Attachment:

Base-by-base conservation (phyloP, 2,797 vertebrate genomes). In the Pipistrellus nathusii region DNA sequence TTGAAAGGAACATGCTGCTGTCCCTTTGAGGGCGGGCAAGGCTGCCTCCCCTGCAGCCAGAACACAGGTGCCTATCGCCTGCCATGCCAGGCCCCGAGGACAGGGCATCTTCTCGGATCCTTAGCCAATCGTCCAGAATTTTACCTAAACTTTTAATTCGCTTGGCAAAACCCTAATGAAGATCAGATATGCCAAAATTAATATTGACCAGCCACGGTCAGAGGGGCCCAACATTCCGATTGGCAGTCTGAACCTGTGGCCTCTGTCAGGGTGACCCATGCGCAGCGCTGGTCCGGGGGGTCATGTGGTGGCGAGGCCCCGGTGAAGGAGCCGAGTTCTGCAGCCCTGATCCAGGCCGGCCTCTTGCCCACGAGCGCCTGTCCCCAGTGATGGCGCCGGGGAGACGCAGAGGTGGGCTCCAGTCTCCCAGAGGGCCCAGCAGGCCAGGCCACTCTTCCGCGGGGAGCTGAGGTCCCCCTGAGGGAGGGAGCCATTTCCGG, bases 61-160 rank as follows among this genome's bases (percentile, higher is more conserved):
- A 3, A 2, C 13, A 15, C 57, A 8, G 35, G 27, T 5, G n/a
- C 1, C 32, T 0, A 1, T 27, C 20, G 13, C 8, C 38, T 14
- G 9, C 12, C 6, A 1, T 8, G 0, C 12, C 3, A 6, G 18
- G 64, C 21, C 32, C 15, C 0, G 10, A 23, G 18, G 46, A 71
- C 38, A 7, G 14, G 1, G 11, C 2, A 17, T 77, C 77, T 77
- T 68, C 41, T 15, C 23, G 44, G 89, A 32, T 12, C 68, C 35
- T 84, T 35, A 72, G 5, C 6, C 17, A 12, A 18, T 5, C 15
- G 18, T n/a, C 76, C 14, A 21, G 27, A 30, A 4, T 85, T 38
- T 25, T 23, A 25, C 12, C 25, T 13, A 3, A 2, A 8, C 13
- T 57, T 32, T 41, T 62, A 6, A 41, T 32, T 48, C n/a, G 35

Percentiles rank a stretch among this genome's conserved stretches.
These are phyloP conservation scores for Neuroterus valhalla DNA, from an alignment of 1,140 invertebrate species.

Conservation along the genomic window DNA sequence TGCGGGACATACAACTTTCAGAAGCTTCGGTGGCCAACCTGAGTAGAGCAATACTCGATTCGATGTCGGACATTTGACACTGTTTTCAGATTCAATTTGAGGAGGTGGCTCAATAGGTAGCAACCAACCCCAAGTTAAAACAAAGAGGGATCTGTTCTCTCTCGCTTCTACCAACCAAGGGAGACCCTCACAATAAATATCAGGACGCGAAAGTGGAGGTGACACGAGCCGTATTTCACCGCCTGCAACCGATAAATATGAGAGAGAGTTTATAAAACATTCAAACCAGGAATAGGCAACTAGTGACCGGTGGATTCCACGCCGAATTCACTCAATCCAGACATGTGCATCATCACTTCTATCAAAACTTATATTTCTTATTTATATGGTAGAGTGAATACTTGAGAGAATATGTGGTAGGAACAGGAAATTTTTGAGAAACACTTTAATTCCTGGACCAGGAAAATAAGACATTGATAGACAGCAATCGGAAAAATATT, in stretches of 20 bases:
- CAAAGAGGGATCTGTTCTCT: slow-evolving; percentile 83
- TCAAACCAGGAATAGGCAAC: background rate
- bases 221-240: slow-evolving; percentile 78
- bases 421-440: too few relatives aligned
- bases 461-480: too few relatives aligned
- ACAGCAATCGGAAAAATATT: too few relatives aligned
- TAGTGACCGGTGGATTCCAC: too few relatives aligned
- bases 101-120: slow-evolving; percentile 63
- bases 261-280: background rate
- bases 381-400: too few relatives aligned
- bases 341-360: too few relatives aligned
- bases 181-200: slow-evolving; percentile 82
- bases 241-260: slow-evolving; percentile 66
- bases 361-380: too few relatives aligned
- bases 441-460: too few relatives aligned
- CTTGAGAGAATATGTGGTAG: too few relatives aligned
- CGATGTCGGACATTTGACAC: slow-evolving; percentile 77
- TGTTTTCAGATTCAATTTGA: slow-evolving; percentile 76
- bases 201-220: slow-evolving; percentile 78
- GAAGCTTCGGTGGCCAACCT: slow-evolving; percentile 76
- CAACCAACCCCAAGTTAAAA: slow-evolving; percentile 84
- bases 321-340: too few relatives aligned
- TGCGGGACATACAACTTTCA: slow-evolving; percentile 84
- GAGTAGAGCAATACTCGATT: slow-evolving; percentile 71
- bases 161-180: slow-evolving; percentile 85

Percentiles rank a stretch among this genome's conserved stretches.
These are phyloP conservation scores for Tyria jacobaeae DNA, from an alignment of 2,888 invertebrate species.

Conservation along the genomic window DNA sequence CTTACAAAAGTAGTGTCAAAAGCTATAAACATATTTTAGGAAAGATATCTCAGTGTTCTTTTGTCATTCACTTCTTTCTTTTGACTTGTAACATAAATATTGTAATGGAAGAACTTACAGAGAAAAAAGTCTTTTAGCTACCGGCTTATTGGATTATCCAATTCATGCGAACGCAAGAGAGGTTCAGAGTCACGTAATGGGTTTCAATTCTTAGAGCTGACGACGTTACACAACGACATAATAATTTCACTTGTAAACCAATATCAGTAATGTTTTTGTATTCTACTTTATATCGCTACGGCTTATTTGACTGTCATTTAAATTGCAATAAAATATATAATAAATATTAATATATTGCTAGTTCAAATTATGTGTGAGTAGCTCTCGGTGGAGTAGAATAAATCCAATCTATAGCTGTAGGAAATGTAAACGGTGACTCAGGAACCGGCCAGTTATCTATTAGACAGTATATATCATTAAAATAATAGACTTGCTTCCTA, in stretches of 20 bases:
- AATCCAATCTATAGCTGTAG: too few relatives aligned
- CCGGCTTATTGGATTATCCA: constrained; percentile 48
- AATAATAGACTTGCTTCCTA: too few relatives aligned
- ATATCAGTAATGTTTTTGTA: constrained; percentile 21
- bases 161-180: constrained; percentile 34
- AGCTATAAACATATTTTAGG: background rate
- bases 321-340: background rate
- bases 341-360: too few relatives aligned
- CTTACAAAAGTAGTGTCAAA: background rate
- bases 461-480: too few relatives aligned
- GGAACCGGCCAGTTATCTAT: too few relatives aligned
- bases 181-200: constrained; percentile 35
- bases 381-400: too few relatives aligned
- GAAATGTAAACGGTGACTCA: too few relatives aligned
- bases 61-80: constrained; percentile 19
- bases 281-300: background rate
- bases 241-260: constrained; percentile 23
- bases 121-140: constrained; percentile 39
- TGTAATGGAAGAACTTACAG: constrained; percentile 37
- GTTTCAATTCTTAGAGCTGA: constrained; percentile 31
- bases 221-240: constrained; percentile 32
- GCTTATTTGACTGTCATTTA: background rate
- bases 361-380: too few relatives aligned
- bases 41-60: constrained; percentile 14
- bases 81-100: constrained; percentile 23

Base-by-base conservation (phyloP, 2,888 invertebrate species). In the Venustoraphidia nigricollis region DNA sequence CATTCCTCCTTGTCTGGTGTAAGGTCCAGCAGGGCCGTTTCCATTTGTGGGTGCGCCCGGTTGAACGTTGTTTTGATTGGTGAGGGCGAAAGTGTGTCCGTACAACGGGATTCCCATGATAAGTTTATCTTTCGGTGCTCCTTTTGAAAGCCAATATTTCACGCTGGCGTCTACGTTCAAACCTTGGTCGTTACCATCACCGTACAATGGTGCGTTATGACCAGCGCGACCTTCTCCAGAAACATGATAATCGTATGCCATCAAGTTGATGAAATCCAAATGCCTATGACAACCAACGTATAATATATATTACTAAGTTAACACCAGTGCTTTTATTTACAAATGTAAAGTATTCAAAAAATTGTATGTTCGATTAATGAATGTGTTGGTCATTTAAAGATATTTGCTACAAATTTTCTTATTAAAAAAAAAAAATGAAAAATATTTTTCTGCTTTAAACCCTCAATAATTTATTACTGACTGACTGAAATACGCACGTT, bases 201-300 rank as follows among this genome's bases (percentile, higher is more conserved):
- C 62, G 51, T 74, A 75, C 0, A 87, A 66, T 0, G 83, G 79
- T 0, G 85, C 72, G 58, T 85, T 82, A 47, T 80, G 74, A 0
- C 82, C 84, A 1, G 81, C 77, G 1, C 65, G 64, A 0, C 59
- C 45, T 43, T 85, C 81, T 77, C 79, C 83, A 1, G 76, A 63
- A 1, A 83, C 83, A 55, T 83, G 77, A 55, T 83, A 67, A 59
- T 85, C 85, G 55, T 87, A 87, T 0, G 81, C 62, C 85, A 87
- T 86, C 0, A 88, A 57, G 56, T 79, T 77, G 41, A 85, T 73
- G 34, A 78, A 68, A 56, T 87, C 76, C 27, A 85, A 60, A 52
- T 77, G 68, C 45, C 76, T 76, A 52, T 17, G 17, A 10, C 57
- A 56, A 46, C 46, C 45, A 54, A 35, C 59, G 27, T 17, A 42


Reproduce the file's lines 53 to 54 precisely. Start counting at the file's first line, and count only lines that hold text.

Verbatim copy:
- GGAACCGGCCAGTTATCTAT: too few relatives aligned
- bases 181-200: constrained; percentile 35